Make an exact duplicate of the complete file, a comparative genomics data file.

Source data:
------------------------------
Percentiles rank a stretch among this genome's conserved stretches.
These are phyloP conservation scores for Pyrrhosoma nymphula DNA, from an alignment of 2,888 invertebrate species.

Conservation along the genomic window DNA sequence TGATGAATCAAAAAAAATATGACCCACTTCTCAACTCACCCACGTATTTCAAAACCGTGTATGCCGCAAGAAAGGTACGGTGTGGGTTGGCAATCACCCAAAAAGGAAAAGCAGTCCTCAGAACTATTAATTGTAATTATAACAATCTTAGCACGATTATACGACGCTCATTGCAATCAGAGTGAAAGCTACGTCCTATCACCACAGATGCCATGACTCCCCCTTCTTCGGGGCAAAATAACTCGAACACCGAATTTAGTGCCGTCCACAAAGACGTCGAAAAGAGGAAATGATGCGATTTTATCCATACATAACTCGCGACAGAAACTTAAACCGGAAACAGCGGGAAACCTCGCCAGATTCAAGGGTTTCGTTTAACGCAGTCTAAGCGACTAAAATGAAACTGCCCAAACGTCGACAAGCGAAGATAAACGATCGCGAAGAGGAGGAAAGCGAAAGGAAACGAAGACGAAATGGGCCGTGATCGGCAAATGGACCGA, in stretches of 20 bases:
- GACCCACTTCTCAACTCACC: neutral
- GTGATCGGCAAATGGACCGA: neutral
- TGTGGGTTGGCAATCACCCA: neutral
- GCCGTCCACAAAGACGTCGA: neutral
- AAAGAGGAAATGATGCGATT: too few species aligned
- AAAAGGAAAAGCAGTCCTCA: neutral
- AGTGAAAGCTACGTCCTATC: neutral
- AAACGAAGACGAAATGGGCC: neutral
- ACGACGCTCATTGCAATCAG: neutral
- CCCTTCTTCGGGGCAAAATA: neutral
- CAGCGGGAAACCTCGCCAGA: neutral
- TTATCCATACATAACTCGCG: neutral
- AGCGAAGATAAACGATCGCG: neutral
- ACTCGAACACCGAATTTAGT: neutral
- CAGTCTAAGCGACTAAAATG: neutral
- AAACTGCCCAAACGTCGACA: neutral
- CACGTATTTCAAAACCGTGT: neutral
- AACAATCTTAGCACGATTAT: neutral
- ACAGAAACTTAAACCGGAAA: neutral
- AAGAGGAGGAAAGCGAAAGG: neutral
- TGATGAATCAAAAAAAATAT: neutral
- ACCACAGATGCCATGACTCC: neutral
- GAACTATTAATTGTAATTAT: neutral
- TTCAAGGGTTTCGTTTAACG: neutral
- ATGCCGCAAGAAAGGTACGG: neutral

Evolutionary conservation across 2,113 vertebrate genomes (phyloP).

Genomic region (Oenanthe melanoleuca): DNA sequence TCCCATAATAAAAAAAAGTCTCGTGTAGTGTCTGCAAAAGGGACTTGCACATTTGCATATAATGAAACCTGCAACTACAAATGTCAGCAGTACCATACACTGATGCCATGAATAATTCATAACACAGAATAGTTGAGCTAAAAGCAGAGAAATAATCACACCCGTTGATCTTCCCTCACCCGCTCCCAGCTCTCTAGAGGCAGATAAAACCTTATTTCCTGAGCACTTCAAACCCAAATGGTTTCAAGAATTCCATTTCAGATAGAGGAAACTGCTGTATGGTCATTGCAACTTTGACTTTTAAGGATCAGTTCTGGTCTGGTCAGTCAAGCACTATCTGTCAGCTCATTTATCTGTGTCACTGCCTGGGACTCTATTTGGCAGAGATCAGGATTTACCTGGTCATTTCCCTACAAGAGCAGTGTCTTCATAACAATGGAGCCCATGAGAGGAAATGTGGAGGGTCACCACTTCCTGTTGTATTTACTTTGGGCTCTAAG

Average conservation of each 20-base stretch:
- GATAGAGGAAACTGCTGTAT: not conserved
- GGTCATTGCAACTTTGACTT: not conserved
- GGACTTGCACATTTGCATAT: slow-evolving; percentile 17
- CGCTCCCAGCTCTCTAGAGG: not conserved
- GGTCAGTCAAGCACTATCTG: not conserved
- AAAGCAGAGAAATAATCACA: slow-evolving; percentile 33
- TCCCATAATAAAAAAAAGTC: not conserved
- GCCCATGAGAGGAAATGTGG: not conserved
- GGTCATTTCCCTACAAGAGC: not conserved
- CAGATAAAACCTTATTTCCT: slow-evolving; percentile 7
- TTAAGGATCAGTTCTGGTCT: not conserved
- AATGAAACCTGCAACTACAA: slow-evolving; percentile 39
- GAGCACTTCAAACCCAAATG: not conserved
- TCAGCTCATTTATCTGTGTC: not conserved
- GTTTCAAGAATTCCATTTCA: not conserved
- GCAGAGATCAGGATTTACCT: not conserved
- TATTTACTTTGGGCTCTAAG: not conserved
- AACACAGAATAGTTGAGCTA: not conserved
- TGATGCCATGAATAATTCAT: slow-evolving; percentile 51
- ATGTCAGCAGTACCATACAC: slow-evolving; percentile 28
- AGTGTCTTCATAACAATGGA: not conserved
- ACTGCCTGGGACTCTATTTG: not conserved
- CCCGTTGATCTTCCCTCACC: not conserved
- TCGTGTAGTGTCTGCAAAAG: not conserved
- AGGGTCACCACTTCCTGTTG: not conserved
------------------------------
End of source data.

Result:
Percentiles rank a stretch among this genome's conserved stretches.
These are phyloP conservation scores for Pyrrhosoma nymphula DNA, from an alignment of 2,888 invertebrate species.

Conservation along the genomic window DNA sequence TGATGAATCAAAAAAAATATGACCCACTTCTCAACTCACCCACGTATTTCAAAACCGTGTATGCCGCAAGAAAGGTACGGTGTGGGTTGGCAATCACCCAAAAAGGAAAAGCAGTCCTCAGAACTATTAATTGTAATTATAACAATCTTAGCACGATTATACGACGCTCATTGCAATCAGAGTGAAAGCTACGTCCTATCACCACAGATGCCATGACTCCCCCTTCTTCGGGGCAAAATAACTCGAACACCGAATTTAGTGCCGTCCACAAAGACGTCGAAAAGAGGAAATGATGCGATTTTATCCATACATAACTCGCGACAGAAACTTAAACCGGAAACAGCGGGAAACCTCGCCAGATTCAAGGGTTTCGTTTAACGCAGTCTAAGCGACTAAAATGAAACTGCCCAAACGTCGACAAGCGAAGATAAACGATCGCGAAGAGGAGGAAAGCGAAAGGAAACGAAGACGAAATGGGCCGTGATCGGCAAATGGACCGA, in stretches of 20 bases:
- GACCCACTTCTCAACTCACC: neutral
- GTGATCGGCAAATGGACCGA: neutral
- TGTGGGTTGGCAATCACCCA: neutral
- GCCGTCCACAAAGACGTCGA: neutral
- AAAGAGGAAATGATGCGATT: too few species aligned
- AAAAGGAAAAGCAGTCCTCA: neutral
- AGTGAAAGCTACGTCCTATC: neutral
- AAACGAAGACGAAATGGGCC: neutral
- ACGACGCTCATTGCAATCAG: neutral
- CCCTTCTTCGGGGCAAAATA: neutral
- CAGCGGGAAACCTCGCCAGA: neutral
- TTATCCATACATAACTCGCG: neutral
- AGCGAAGATAAACGATCGCG: neutral
- ACTCGAACACCGAATTTAGT: neutral
- CAGTCTAAGCGACTAAAATG: neutral
- AAACTGCCCAAACGTCGACA: neutral
- CACGTATTTCAAAACCGTGT: neutral
- AACAATCTTAGCACGATTAT: neutral
- ACAGAAACTTAAACCGGAAA: neutral
- AAGAGGAGGAAAGCGAAAGG: neutral
- TGATGAATCAAAAAAAATAT: neutral
- ACCACAGATGCCATGACTCC: neutral
- GAACTATTAATTGTAATTAT: neutral
- TTCAAGGGTTTCGTTTAACG: neutral
- ATGCCGCAAGAAAGGTACGG: neutral

Evolutionary conservation across 2,113 vertebrate genomes (phyloP).

Genomic region (Oenanthe melanoleuca): DNA sequence TCCCATAATAAAAAAAAGTCTCGTGTAGTGTCTGCAAAAGGGACTTGCACATTTGCATATAATGAAACCTGCAACTACAAATGTCAGCAGTACCATACACTGATGCCATGAATAATTCATAACACAGAATAGTTGAGCTAAAAGCAGAGAAATAATCACACCCGTTGATCTTCCCTCACCCGCTCCCAGCTCTCTAGAGGCAGATAAAACCTTATTTCCTGAGCACTTCAAACCCAAATGGTTTCAAGAATTCCATTTCAGATAGAGGAAACTGCTGTATGGTCATTGCAACTTTGACTTTTAAGGATCAGTTCTGGTCTGGTCAGTCAAGCACTATCTGTCAGCTCATTTATCTGTGTCACTGCCTGGGACTCTATTTGGCAGAGATCAGGATTTACCTGGTCATTTCCCTACAAGAGCAGTGTCTTCATAACAATGGAGCCCATGAGAGGAAATGTGGAGGGTCACCACTTCCTGTTGTATTTACTTTGGGCTCTAAG

Average conservation of each 20-base stretch:
- GATAGAGGAAACTGCTGTAT: not conserved
- GGTCATTGCAACTTTGACTT: not conserved
- GGACTTGCACATTTGCATAT: slow-evolving; percentile 17
- CGCTCCCAGCTCTCTAGAGG: not conserved
- GGTCAGTCAAGCACTATCTG: not conserved
- AAAGCAGAGAAATAATCACA: slow-evolving; percentile 33
- TCCCATAATAAAAAAAAGTC: not conserved
- GCCCATGAGAGGAAATGTGG: not conserved
- GGTCATTTCCCTACAAGAGC: not conserved
- CAGATAAAACCTTATTTCCT: slow-evolving; percentile 7
- TTAAGGATCAGTTCTGGTCT: not conserved
- AATGAAACCTGCAACTACAA: slow-evolving; percentile 39
- GAGCACTTCAAACCCAAATG: not conserved
- TCAGCTCATTTATCTGTGTC: not conserved
- GTTTCAAGAATTCCATTTCA: not conserved
- GCAGAGATCAGGATTTACCT: not conserved
- TATTTACTTTGGGCTCTAAG: not conserved
- AACACAGAATAGTTGAGCTA: not conserved
- TGATGCCATGAATAATTCAT: slow-evolving; percentile 51
- ATGTCAGCAGTACCATACAC: slow-evolving; percentile 28
- AGTGTCTTCATAACAATGGA: not conserved
- ACTGCCTGGGACTCTATTTG: not conserved
- CCCGTTGATCTTCCCTCACC: not conserved
- TCGTGTAGTGTCTGCAAAAG: not conserved
- AGGGTCACCACTTCCTGTTG: not conserved